Global Tax Alert (News from Indirect Tax) | 13 March 2014
Canada proposes changes to GST/HST election for closely related persons
Canada’s 11 February 2014 federal budget proposes a number of changes to the “nil consideration” election that is currently available to relieve the GST/HST that would otherwise apply to certain transactions between members of a closely related group (generally a group with common ownership of at least 90%). Subject to the exception noted below, these changes will take effect for elections made on or after 1 January 2015 and will apply to supplies made between parties to such an election on or after that date.
Expansion of availability to new members of related group
Section 156 of the Excise Tax Act (ETA) currently allows registrants that are resident in Canada, exclusively engaged in commercial activities and members of a closely related group to file an election that will relieve them of the requirement to account for tax on certain transactions between them. The election is currently unavailable where a new member of the related group acquires assets from another member of the group and where, before that time, the new member had not yet acquired any other property or made a taxable supply. This restriction will be eliminated to make the election available in these circumstances, provided that it is reasonably expected the new member of the group will be exclusively engaged in commercial activities and will be making taxable supplies throughout the 12-month period following the time when the election is made.
New filing requirement
Under existing legislation, there is no requirement for the parties to an election under section 156 to file the election form with the Canada Revenue Agency (CRA). Instead, the election must simply be completed by both parties and retained with their books and records.
It is proposed that, effective 1 January 2015, the parties to an election under section 156 will be required to file it with the CRA by the earliest date when any of the parties are required to file a return for the period in which the election is to take effect.
Where elections are already in place on 1 January 2015, parties will have until 1 January 2016 to file the election with the CRA.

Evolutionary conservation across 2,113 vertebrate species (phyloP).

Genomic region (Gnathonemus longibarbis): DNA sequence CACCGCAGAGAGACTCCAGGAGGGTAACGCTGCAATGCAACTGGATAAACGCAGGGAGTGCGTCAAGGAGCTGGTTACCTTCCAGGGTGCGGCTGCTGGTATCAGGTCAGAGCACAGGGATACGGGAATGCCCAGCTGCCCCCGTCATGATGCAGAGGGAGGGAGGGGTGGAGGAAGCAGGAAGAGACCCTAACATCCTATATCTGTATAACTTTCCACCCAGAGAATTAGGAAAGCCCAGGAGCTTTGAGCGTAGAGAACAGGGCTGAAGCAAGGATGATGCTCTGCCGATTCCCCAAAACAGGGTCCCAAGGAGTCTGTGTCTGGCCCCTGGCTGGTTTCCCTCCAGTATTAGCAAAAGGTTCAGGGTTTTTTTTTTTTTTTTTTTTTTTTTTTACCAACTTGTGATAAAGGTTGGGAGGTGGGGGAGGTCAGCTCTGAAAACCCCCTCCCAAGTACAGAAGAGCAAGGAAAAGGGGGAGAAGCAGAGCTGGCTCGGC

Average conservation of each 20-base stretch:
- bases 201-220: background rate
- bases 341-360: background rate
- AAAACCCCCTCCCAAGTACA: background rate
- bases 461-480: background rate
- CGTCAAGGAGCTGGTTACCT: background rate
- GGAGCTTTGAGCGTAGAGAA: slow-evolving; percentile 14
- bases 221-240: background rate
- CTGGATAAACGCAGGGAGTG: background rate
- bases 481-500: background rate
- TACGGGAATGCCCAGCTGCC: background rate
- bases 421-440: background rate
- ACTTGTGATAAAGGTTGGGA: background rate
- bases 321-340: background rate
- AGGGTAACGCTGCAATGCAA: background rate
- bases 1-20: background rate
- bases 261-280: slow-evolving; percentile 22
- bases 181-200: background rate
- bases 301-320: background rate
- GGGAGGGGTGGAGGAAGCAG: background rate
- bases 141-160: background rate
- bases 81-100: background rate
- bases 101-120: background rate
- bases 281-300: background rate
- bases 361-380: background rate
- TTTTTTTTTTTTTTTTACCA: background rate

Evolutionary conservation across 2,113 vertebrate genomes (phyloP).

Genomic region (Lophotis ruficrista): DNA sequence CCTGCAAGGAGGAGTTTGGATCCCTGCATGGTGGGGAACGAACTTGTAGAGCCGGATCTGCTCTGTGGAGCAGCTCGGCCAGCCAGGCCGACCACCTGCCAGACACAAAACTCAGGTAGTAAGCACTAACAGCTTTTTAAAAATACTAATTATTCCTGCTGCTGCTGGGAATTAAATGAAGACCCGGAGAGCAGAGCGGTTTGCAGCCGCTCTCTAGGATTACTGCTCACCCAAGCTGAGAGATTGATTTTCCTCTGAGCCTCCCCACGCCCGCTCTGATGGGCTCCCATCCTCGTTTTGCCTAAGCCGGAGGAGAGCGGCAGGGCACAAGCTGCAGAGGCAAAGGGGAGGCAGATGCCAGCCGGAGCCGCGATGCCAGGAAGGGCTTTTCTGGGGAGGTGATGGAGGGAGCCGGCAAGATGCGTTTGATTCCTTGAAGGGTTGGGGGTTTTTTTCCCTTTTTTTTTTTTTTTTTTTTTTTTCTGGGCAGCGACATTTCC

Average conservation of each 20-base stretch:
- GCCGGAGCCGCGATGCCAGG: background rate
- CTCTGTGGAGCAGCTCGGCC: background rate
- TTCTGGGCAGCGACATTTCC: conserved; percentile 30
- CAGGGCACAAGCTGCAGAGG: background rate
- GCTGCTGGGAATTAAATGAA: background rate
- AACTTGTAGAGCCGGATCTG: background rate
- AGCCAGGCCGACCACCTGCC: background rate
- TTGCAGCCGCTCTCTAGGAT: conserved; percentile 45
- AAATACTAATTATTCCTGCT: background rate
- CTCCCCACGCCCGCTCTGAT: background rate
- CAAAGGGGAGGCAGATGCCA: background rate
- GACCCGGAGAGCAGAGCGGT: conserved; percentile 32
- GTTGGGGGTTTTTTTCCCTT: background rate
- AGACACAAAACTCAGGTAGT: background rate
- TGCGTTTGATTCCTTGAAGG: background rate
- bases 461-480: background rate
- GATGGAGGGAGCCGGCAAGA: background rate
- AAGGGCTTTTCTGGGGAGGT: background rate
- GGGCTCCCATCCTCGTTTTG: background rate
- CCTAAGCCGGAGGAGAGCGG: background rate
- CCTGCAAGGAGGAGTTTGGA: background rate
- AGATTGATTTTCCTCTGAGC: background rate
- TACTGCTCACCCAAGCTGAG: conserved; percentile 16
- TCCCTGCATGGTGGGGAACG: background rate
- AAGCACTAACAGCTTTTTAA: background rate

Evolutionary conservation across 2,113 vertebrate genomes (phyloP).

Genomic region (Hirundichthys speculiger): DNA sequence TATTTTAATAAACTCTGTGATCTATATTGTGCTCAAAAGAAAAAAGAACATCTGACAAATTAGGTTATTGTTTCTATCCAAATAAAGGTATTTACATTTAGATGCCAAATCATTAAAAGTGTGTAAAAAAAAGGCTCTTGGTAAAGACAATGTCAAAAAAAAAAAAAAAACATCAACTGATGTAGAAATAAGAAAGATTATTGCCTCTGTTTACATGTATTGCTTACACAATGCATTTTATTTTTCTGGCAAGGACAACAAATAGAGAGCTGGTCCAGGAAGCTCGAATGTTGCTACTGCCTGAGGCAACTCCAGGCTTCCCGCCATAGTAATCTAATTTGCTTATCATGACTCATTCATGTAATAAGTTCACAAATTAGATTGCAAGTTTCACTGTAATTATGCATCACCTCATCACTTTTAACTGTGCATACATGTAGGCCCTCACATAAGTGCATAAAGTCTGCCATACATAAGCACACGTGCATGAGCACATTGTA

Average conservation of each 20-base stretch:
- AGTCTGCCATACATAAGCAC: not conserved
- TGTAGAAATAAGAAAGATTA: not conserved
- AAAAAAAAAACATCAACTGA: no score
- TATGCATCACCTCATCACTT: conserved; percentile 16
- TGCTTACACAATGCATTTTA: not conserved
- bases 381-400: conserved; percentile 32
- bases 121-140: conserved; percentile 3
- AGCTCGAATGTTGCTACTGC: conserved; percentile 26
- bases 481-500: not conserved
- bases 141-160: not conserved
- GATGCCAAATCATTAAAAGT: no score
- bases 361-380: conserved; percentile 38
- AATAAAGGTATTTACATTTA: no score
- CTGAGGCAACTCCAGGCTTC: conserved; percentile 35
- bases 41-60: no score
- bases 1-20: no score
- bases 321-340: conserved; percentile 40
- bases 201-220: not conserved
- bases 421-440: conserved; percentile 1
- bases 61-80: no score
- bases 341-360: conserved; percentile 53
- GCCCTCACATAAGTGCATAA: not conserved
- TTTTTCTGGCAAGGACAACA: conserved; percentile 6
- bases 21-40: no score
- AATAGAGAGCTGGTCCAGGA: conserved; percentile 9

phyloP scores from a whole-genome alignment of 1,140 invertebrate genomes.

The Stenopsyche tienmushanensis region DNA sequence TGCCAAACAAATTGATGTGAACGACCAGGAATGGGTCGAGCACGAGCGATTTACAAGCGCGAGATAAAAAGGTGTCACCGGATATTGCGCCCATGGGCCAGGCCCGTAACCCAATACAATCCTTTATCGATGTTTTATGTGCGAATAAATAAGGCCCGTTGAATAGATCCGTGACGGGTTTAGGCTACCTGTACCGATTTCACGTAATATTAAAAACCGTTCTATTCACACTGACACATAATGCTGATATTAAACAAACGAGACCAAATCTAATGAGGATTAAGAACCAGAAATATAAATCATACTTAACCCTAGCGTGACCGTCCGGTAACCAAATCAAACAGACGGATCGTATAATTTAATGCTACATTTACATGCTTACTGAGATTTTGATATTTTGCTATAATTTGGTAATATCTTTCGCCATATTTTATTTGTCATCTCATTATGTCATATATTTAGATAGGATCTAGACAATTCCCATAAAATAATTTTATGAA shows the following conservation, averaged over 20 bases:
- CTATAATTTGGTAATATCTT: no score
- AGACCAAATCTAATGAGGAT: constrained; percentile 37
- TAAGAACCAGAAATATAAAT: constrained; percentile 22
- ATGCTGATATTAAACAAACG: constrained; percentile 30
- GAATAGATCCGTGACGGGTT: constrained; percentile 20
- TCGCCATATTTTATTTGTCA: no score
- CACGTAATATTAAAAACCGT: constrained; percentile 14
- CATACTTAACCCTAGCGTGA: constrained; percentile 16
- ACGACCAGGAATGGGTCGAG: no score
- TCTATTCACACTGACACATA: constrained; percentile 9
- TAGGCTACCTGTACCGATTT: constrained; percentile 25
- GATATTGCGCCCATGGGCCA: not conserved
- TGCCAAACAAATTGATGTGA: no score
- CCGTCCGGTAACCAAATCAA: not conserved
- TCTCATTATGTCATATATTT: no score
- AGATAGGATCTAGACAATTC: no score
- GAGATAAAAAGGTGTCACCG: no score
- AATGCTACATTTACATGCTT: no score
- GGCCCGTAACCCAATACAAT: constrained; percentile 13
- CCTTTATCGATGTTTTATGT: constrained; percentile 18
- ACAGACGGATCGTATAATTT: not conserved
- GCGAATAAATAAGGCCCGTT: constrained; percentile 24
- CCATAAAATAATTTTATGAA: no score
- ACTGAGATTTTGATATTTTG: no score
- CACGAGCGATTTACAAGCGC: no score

Expansion of liability
It is also proposed that parties to a new or existing election effective on or after 1 January 2015 will be subject to a new joint and several (or solidary) liability provision with respect to tax that may arise in relation to supplies made between them on or after that date.
Matters requiring clarification
Based on the draft legislation, the following are a few areas of uncertainty that hopefully will be clarified before the provisions become effective:
- • What if the new member intended to exist for 12 months but does not? What evidence will the CRA require to show that the new entity reasonably intended to exist for 12 months?
- • If the new entity acquired a development property and does not end up making any supplies for the 12-month period after the purchase, will the election apply?
- • Will a group of more than two related parties be able to file one election for the group? The draft legislation implies that groups of two parties will have to elect with each other.
- • Where there is a large group of related parties this could get complicated and require a significant number of election forms to be filed.
- • Will the CRA accept elections already on file or will new forms be required to be completed again and filed?
For additional information with respect to this Alert, please contact the following:
Ernst & Young LLP (Canada), East
- • Jean-Hugues Chabot
+1 514 874 4345
- • Manon Jubinville
+1 514 874 4391
- • Daniel Legault
+1 514 879 8176
- • Mary Anne McMahon
+1 613 598 4266
Ernst & Young LLP (Canada), Central
- • Dalton Albrecht
+1 416 943 3070
- • Sania Ilahi
+1 416 941 1832
Ernst & Young LLP (Canada), West
- • Ken Ghag
+1 604 643 5459
- • David Robertson
+1 403 206 5474
EYG no. CM4262